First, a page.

The courts are closed due to the COVID-19 pandemic. This does not mean we cannot file lawsuits or submit motions and briefs. The judges and staff are working behind closed doors. It does mean that evidentiary hearings and trials are on hold. And, when the courthouses open to the public, there will be a backlog. Criminal cases will foreseeably take priority over most civil cases, resulting in further delay. What are our options to resolve disputes in the meantime? Mediation and arbitration are available, if the parties agree to use these tools.
Mediation is settlement dialog through a neutral mediator. The mediator does not decide the dispute. He or she can only explore options and persuade the parties to enter a settlement agreement. The settlement agreement is a binding contract that can be reduced to a judgment if necessary.
Mediation is confidential. It can be less confrontational than in the courtroom. If successful, it saves time and is less expensive than ongoing litigation.
The mediator will typically separate the parties into different rooms, then the mediator will have individual sessions, alternating between parties, exploring alternatives to settle the case, offering advice about the pros and cons of the relative positions and of the different options for settlement.
You can do this with or without lawyers representing the parties. And, you can agree to mediate with or without a lawsuit pending. Many choose to mediate in order to avoid a lawsuit. If you are already in a lawsuit, the court has mediation resources to offer. But, in the time of COVID-19, the most expeditious route is to hire a mediator. A private mediator will charge a fee, usually hourly, divided among the parties. It is wise to retain a mediator with knowledge of the applicable law.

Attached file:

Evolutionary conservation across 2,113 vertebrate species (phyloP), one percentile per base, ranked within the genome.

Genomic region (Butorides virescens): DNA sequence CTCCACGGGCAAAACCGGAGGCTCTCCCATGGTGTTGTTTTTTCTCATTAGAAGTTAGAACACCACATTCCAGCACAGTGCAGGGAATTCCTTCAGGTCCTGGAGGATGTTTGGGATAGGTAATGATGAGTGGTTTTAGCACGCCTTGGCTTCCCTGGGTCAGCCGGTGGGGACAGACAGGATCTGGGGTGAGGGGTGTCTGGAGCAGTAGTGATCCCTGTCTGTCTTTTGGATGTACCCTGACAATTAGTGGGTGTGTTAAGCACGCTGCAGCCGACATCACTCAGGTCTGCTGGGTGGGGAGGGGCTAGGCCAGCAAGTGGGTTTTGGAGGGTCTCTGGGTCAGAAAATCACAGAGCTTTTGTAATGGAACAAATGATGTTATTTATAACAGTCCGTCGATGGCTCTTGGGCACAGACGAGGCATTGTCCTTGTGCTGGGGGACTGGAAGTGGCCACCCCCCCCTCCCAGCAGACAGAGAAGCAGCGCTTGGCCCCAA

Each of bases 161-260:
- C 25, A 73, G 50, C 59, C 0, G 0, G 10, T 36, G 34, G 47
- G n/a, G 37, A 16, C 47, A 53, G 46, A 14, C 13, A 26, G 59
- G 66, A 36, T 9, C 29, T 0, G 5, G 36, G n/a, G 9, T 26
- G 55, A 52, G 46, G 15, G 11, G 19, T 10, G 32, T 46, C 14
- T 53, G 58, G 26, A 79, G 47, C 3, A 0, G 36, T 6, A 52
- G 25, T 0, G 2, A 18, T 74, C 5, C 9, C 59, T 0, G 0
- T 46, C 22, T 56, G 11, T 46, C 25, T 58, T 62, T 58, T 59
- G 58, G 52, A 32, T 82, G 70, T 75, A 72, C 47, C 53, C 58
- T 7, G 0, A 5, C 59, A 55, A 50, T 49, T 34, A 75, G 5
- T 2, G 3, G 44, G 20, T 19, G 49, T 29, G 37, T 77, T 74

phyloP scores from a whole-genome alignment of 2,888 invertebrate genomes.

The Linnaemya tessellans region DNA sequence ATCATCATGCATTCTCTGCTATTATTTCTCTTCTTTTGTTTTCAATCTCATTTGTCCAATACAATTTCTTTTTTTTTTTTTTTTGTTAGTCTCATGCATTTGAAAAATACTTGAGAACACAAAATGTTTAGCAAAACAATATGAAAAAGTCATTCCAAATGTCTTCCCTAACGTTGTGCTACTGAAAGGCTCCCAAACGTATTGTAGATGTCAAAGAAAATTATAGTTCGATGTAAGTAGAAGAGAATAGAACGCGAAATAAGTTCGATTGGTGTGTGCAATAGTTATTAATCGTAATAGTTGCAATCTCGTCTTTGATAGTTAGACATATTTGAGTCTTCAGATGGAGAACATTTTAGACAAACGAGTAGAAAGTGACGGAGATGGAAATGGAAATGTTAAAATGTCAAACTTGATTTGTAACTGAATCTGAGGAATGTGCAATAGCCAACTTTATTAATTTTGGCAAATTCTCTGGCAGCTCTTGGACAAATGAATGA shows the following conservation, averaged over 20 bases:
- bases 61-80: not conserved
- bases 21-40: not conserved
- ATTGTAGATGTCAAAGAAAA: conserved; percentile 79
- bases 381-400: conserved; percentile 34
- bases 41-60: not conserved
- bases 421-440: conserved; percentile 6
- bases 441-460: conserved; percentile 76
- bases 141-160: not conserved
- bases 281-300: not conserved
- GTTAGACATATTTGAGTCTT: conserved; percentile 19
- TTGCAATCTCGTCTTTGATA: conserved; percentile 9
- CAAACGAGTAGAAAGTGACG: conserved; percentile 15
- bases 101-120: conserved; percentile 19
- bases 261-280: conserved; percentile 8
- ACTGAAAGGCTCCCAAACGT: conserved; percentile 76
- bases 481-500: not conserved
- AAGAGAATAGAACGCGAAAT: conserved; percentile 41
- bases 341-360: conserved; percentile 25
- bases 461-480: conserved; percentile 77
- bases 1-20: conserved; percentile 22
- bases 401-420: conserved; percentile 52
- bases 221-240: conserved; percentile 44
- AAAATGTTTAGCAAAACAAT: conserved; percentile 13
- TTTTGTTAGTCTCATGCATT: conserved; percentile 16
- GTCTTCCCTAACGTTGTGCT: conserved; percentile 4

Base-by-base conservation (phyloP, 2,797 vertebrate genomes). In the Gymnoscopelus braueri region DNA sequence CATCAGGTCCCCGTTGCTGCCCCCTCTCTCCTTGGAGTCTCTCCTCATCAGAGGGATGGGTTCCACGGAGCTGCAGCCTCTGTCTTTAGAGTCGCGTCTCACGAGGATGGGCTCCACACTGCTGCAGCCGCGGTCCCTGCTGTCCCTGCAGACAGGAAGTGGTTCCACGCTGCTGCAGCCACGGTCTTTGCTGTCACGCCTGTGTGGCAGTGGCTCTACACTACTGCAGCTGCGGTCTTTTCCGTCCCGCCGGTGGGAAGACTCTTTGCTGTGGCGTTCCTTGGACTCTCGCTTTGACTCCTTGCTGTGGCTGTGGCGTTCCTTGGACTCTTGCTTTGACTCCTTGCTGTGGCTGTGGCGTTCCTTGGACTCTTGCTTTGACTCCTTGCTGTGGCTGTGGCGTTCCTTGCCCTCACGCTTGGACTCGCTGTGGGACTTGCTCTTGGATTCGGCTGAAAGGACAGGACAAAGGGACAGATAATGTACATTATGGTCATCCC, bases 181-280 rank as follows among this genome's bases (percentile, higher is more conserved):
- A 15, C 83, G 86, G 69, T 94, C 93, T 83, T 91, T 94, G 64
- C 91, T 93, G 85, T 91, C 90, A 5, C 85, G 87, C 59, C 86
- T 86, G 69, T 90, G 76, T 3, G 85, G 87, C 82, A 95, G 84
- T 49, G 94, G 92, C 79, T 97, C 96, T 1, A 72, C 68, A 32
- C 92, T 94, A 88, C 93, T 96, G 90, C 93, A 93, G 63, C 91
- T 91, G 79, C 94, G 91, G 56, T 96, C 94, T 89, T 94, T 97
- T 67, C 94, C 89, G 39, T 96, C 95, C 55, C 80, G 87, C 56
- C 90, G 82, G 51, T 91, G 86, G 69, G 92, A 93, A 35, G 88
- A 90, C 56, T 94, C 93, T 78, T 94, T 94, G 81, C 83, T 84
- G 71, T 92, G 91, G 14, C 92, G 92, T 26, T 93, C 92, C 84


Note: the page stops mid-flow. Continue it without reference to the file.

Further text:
Arbitration is submission to a private judge who will hear evidence and decide the dispute. The arbitrator should be neutral, with knowledge of the law. He or she will apply the law to decide the case.
Arbitration typically involves pleadings, and discovery (disclosures of facts), but discovery will be on an abbreviated and expedited basis. A good arbitrator will manage proceedings closely to ensure things get done expeditiously. There is typically no jury. The arbitrator presides and the arbitrator decides.
People choose arbitration to save money (as compared to a lawsuit), to save time, to preserve confidentiality, and to obtain finality. Unlike a court ruling, an arbitrator’s decision is relatively unappealable. Depending on the agreement to arbitrate, grounds for appeal are usually limited to whether the arbitrator exceeded the proper scope of arbitration, and/or whether the arbitrator engaged in fraud or other wrongdoing. The arbitrator’s decision can be filed with a court, which can then enter a judgment that is binding, and enforceable via collection proceedings or otherwise.
We have substantial experience in both mediation and arbitration. I have mediated hundreds of cases, whether as mediator or as an advocate for one side or the other at mediation. Similarly, I have served as arbitrator and as an advocate in arbitrations. For more information, call me at (907) 277-6175.